College Stress


Sophia Prost, Contributor

From the first assembly we attend as brand new freshmen, to the day we throw our graduation caps in the air, college is an ever-present cloud hanging over our heads as high school students. We’re told that now is when everything starts to matter. “Join this club! Join that club! You’ll need it for your college applications! Have you started studying for the ACT? Your grades need to be perfect!” Incredible pressure is placed on us as students, and it affects almost everything we do. From application worries, to grades, to finances, to location decisions, it’s a wonder we’re still able to function. In an APA poll on teen stress, it was found that teen stress levels were well above the levels of adults, at “5.8 for teens vs. 5.1 for adults.” Much of this can be attributed to the burden of college weighing heavily on teenager’s shoulders.

A huge issue Ms. Percy, the counselor here at St. Charles West sees students facing is, “Money. That’s the biggest thing they (students) come to ask about.” College rates have risen dramatically, at eight times faster than wages according to Debt is a hole that many soon-to-be college students can quickly find themselves scrambling to climb out of. With such high prices, it makes sense that we’re worrying about how to pay for our education. Percy encourages students to get involved in outside organizations and community service, as they are great ways to earn scholarships. Although this won’t completely wipe away the cost of college, it can lessen some of the burden. 

When asked what advice she would give high schoolers about the college process, she said, “Start early. Start visiting schools, start the application process early, get your ACT done.” Doing all of these things right from the get-go takes away much of the stress of college.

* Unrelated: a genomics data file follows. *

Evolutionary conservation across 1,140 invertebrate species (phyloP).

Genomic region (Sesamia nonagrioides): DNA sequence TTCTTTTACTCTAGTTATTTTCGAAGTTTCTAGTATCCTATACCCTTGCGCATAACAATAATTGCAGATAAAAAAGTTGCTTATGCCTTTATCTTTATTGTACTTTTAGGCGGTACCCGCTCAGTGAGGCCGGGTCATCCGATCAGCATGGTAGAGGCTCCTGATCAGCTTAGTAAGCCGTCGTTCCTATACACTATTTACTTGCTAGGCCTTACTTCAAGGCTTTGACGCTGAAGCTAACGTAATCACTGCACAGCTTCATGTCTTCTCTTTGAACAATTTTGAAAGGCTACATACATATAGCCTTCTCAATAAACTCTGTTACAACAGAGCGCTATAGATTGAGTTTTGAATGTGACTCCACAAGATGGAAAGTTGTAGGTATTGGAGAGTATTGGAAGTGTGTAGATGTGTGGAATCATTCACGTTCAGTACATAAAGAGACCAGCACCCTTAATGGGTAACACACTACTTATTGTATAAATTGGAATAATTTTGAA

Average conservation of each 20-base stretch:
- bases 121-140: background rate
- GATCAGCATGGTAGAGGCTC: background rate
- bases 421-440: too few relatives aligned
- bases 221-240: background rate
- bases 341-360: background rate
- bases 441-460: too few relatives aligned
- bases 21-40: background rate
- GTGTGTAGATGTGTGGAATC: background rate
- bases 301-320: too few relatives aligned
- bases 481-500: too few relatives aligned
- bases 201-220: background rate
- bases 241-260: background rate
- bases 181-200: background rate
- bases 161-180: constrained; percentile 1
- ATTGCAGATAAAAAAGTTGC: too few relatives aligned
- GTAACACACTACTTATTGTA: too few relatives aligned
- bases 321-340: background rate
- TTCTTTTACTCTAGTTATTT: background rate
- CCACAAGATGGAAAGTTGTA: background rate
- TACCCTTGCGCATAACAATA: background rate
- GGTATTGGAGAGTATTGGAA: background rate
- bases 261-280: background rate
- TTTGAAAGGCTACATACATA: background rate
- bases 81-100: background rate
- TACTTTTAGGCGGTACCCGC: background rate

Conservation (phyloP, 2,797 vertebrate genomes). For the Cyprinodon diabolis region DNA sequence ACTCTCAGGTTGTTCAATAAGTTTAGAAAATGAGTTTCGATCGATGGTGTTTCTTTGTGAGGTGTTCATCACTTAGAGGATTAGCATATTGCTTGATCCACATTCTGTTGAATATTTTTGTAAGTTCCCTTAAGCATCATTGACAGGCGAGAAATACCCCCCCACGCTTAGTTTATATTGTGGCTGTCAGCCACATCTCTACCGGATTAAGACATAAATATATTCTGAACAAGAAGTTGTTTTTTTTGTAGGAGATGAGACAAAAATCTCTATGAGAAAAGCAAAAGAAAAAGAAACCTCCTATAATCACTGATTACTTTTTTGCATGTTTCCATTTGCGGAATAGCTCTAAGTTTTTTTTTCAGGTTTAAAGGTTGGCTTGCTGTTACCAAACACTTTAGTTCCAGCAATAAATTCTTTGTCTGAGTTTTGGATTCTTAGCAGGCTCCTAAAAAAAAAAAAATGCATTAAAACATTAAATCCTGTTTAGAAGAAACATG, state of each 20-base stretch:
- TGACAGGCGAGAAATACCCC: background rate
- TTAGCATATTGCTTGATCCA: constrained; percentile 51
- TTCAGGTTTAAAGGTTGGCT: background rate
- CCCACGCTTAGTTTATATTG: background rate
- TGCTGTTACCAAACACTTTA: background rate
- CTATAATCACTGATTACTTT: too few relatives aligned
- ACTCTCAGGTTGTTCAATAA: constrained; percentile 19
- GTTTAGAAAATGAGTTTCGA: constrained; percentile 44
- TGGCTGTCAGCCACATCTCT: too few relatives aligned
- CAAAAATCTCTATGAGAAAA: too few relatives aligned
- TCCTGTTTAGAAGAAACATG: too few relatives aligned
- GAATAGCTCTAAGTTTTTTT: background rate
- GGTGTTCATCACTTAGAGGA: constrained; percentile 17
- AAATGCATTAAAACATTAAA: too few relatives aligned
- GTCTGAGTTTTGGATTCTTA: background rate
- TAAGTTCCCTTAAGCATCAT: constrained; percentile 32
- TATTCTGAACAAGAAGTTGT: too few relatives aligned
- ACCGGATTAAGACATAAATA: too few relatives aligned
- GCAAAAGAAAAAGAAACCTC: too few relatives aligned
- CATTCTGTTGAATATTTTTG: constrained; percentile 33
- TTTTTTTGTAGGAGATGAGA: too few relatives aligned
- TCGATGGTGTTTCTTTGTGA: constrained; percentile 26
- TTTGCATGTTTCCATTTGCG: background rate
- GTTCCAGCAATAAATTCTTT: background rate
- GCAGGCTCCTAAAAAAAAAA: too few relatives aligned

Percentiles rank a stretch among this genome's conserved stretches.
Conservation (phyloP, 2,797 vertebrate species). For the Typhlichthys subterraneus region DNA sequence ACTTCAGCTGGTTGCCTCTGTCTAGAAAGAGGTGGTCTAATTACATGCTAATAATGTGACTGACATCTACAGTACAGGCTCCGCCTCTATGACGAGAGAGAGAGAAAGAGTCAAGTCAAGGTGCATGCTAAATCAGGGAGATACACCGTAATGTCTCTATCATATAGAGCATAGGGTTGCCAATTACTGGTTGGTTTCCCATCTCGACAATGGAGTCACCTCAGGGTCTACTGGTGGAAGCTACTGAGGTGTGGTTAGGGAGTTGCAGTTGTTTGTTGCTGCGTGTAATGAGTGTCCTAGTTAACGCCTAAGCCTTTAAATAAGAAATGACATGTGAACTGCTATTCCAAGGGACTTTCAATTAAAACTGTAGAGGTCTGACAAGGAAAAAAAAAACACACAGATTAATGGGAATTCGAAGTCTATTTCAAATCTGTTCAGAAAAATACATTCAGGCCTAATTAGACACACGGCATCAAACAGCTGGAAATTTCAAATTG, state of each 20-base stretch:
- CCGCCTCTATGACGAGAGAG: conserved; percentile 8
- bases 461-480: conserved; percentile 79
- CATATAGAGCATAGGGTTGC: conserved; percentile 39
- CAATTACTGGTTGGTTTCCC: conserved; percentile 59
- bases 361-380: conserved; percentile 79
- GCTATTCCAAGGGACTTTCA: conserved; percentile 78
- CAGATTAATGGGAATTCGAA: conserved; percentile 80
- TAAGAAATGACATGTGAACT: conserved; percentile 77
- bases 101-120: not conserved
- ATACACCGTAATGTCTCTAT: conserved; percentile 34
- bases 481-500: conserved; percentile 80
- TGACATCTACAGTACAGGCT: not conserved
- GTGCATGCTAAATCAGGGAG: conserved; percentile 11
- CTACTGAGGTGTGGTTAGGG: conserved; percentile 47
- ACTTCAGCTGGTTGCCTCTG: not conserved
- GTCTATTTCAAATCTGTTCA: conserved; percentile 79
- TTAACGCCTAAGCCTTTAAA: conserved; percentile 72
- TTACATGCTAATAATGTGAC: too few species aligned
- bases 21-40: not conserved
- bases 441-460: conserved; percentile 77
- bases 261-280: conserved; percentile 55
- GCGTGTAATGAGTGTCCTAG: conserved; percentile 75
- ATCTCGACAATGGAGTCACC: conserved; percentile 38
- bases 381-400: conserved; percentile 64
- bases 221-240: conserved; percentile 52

Hayden Gamache, a senior at St. Charles West, is a perfect example of someone who has dealt with the stress of college plans, and risen above it. When asked if she felt pressured about college throughout her high school experience, she said “I always felt stressed about college. The very topic of college is a trigger for most people but it was my kryptonite. Since I was a freshman, I always had the thought of the college application process in the back of my head.” She goes on to describe how this pressure made her feel like she couldn’t fail. She retook the ACT 6 time to achieve the optimum score for scholarships. In the end, pushing herself in high school brought her exactly what she wanted. Hayden was accepted into Mizzou’s Honors College, a huge dream of hers. “All of the hard work was totally worth it because that was one of the best feelings ever,” she says. But, her journey to deciding on college plans was filled with bumps in the road. Hayden explained how deciding to change her major late in high school was a nerve-wracking prospect. She had always planned to go into genetics, but fell in love with education during a volunteer experience. 

For her, talking to friends and family, as well as anyone else who would listen is what helped her through the process of choosing what to study, and college decisions as a whole. She encourages everyone to do the same. “It will make you much more comfortable with the topic as a whole once you stop avoiding it.” Another tip she suggests is to start early. “I found it was much easier to decide what schools to tour when I first thought about the broad “needs” before going into the detailed “wants,” she advises. But the best piece of advice Hayden offered? “Just relax! Don’t let the stresses of applying for college ruin your high school years.”